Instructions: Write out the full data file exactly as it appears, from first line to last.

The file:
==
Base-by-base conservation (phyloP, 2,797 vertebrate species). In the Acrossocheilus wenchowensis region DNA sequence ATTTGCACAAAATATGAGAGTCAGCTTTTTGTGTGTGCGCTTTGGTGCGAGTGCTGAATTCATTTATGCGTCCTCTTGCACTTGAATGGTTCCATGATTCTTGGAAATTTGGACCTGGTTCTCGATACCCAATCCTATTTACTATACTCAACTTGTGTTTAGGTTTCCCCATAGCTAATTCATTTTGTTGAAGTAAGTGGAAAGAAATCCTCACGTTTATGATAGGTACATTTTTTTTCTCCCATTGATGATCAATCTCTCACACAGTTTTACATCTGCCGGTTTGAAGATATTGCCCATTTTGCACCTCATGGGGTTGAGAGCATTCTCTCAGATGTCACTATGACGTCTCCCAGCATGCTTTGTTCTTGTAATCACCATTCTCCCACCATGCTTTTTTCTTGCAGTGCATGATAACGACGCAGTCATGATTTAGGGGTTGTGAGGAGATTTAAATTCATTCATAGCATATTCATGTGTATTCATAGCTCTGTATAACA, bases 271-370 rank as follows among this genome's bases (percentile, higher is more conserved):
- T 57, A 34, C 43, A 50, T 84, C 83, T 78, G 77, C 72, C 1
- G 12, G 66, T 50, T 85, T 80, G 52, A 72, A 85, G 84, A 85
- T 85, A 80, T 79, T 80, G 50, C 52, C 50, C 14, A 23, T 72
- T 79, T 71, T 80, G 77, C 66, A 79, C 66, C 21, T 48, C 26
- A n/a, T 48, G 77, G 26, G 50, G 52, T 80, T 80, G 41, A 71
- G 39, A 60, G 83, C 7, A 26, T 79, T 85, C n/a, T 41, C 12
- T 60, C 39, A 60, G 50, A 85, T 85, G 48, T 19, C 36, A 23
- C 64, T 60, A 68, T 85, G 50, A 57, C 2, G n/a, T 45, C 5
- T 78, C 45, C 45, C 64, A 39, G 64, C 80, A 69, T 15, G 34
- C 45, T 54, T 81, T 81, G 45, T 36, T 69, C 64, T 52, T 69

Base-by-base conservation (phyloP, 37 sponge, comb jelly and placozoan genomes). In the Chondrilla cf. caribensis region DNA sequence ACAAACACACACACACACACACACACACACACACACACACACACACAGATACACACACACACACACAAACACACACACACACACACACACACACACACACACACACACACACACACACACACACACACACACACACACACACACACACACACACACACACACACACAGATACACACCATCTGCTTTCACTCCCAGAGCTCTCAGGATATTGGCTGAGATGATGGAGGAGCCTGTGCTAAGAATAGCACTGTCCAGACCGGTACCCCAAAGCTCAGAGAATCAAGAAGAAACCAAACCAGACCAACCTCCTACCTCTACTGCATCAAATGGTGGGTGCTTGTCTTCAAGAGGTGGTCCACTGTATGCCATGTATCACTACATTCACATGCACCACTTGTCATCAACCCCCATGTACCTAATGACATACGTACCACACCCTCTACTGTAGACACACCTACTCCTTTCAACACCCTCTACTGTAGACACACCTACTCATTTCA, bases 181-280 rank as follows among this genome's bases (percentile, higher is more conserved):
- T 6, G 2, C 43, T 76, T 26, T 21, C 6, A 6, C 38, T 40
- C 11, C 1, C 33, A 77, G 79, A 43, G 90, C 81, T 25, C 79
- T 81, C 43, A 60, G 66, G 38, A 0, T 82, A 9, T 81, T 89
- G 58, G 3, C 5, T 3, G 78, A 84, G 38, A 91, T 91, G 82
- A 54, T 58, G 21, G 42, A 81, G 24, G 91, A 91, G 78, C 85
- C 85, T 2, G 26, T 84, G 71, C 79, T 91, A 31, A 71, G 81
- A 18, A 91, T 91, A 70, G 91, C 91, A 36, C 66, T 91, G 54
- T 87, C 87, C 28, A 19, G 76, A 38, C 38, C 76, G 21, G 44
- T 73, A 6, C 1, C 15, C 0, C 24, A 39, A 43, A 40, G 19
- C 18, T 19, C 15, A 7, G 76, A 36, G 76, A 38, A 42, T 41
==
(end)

Base-by-base conservation (phyloP, 2,797 vertebrate species). In the Acrossocheilus wenchowensis region DNA sequence ATTTGCACAAAATATGAGAGTCAGCTTTTTGTGTGTGCGCTTTGGTGCGAGTGCTGAATTCATTTATGCGTCCTCTTGCACTTGAATGGTTCCATGATTCTTGGAAATTTGGACCTGGTTCTCGATACCCAATCCTATTTACTATACTCAACTTGTGTTTAGGTTTCCCCATAGCTAATTCATTTTGTTGAAGTAAGTGGAAAGAAATCCTCACGTTTATGATAGGTACATTTTTTTTCTCCCATTGATGATCAATCTCTCACACAGTTTTACATCTGCCGGTTTGAAGATATTGCCCATTTTGCACCTCATGGGGTTGAGAGCATTCTCTCAGATGTCACTATGACGTCTCCCAGCATGCTTTGTTCTTGTAATCACCATTCTCCCACCATGCTTTTTTCTTGCAGTGCATGATAACGACGCAGTCATGATTTAGGGGTTGTGAGGAGATTTAAATTCATTCATAGCATATTCATGTGTATTCATAGCTCTGTATAACA, bases 271-370 rank as follows among this genome's bases (percentile, higher is more conserved):
- T 57, A 34, C 43, A 50, T 84, C 83, T 78, G 77, C 72, C 1
- G 12, G 66, T 50, T 85, T 80, G 52, A 72, A 85, G 84, A 85
- T 85, A 80, T 79, T 80, G 50, C 52, C 50, C 14, A 23, T 72
- T 79, T 71, T 80, G 77, C 66, A 79, C 66, C 21, T 48, C 26
- A n/a, T 48, G 77, G 26, G 50, G 52, T 80, T 80, G 41, A 71
- G 39, A 60, G 83, C 7, A 26, T 79, T 85, C n/a, T 41, C 12
- T 60, C 39, A 60, G 50, A 85, T 85, G 48, T 19, C 36, A 23
- C 64, T 60, A 68, T 85, G 50, A 57, C 2, G n/a, T 45, C 5
- T 78, C 45, C 45, C 64, A 39, G 64, C 80, A 69, T 15, G 34
- C 45, T 54, T 81, T 81, G 45, T 36, T 69, C 64, T 52, T 69

Base-by-base conservation (phyloP, 37 sponge, comb jelly and placozoan genomes). In the Chondrilla cf. caribensis region DNA sequence ACAAACACACACACACACACACACACACACACACACACACACACACAGATACACACACACACACACAAACACACACACACACACACACACACACACACACACACACACACACACACACACACACACACACACACACACACACACACACACACACACACACACACACAGATACACACCATCTGCTTTCACTCCCAGAGCTCTCAGGATATTGGCTGAGATGATGGAGGAGCCTGTGCTAAGAATAGCACTGTCCAGACCGGTACCCCAAAGCTCAGAGAATCAAGAAGAAACCAAACCAGACCAACCTCCTACCTCTACTGCATCAAATGGTGGGTGCTTGTCTTCAAGAGGTGGTCCACTGTATGCCATGTATCACTACATTCACATGCACCACTTGTCATCAACCCCCATGTACCTAATGACATACGTACCACACCCTCTACTGTAGACACACCTACTCCTTTCAACACCCTCTACTGTAGACACACCTACTCATTTCA, bases 181-280 rank as follows among this genome's bases (percentile, higher is more conserved):
- T 6, G 2, C 43, T 76, T 26, T 21, C 6, A 6, C 38, T 40
- C 11, C 1, C 33, A 77, G 79, A 43, G 90, C 81, T 25, C 79
- T 81, C 43, A 60, G 66, G 38, A 0, T 82, A 9, T 81, T 89
- G 58, G 3, C 5, T 3, G 78, A 84, G 38, A 91, T 91, G 82
- A 54, T 58, G 21, G 42, A 81, G 24, G 91, A 91, G 78, C 85
- C 85, T 2, G 26, T 84, G 71, C 79, T 91, A 31, A 71, G 81
- A 18, A 91, T 91, A 70, G 91, C 91, A 36, C 66, T 91, G 54
- T 87, C 87, C 28, A 19, G 76, A 38, C 38, C 76, G 21, G 44
- T 73, A 6, C 1, C 15, C 0, C 24, A 39, A 43, A 40, G 19
- C 18, T 19, C 15, A 7, G 76, A 36, G 76, A 38, A 42, T 41